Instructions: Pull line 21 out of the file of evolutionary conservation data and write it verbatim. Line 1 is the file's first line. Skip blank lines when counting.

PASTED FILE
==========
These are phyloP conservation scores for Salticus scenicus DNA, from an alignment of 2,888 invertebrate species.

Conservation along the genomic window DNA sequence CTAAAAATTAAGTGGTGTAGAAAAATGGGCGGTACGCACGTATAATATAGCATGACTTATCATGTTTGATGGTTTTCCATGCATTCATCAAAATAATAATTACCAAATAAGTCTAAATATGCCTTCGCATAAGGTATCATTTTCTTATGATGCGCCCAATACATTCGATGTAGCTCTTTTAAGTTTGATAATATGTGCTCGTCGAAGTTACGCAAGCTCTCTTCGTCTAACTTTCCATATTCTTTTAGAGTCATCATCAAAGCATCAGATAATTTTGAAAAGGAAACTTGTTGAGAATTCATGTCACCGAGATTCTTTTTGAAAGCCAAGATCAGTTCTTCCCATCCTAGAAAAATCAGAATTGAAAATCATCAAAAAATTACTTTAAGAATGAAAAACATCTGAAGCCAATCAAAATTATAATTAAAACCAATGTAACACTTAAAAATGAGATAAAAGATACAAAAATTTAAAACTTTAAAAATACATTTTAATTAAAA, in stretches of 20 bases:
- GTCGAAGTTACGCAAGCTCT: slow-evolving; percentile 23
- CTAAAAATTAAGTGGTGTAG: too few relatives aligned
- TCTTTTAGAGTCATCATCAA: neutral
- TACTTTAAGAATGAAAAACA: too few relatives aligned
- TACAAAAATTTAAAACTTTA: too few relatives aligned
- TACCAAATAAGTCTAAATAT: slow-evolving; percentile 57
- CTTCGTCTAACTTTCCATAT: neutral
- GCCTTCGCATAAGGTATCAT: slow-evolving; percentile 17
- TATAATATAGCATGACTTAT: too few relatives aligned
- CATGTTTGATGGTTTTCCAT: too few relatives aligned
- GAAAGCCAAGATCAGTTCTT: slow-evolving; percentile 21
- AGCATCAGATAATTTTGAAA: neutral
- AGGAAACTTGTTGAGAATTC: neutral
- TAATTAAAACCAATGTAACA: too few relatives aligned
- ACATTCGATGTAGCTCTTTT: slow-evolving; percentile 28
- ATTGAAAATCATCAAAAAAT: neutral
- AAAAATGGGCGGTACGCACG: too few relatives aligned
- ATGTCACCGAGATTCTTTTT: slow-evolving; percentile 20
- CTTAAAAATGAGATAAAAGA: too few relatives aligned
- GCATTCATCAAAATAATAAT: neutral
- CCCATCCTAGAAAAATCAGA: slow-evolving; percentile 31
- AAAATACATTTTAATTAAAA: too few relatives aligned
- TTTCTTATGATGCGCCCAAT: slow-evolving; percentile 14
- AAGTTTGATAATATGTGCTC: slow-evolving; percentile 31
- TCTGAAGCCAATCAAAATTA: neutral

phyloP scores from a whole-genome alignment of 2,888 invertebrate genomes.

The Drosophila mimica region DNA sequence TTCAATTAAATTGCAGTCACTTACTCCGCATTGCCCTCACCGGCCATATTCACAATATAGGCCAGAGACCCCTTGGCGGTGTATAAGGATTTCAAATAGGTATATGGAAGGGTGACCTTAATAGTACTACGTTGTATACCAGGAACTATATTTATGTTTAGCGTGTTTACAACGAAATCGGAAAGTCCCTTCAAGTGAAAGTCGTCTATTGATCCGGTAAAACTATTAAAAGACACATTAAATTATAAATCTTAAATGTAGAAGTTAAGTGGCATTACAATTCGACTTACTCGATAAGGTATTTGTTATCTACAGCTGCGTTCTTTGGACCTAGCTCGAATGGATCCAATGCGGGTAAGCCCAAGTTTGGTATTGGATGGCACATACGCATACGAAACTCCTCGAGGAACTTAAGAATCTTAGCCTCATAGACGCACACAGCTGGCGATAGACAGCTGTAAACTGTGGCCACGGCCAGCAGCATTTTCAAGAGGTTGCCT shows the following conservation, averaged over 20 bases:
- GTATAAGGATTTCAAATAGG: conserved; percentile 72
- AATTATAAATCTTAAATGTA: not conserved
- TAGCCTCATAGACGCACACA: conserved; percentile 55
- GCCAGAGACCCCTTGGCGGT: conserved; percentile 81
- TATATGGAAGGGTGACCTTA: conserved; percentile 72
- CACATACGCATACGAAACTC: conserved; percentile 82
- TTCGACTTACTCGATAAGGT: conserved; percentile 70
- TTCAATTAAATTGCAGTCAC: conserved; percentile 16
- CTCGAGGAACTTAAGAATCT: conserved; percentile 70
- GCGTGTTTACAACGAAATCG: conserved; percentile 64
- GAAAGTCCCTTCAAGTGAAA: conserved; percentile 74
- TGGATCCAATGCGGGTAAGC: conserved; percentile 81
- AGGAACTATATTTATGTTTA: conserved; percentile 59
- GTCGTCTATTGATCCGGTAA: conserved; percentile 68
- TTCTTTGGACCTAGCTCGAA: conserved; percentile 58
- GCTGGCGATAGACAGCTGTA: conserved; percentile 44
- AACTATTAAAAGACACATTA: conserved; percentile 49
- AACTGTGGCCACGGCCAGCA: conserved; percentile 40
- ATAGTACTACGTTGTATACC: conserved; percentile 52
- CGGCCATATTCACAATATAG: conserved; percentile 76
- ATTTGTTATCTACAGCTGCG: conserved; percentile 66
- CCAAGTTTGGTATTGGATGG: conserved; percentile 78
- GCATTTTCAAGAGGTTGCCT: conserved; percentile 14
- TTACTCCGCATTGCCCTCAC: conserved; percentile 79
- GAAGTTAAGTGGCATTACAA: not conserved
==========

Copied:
- CTTAAAAATGAGATAAAAGA: too few relatives aligned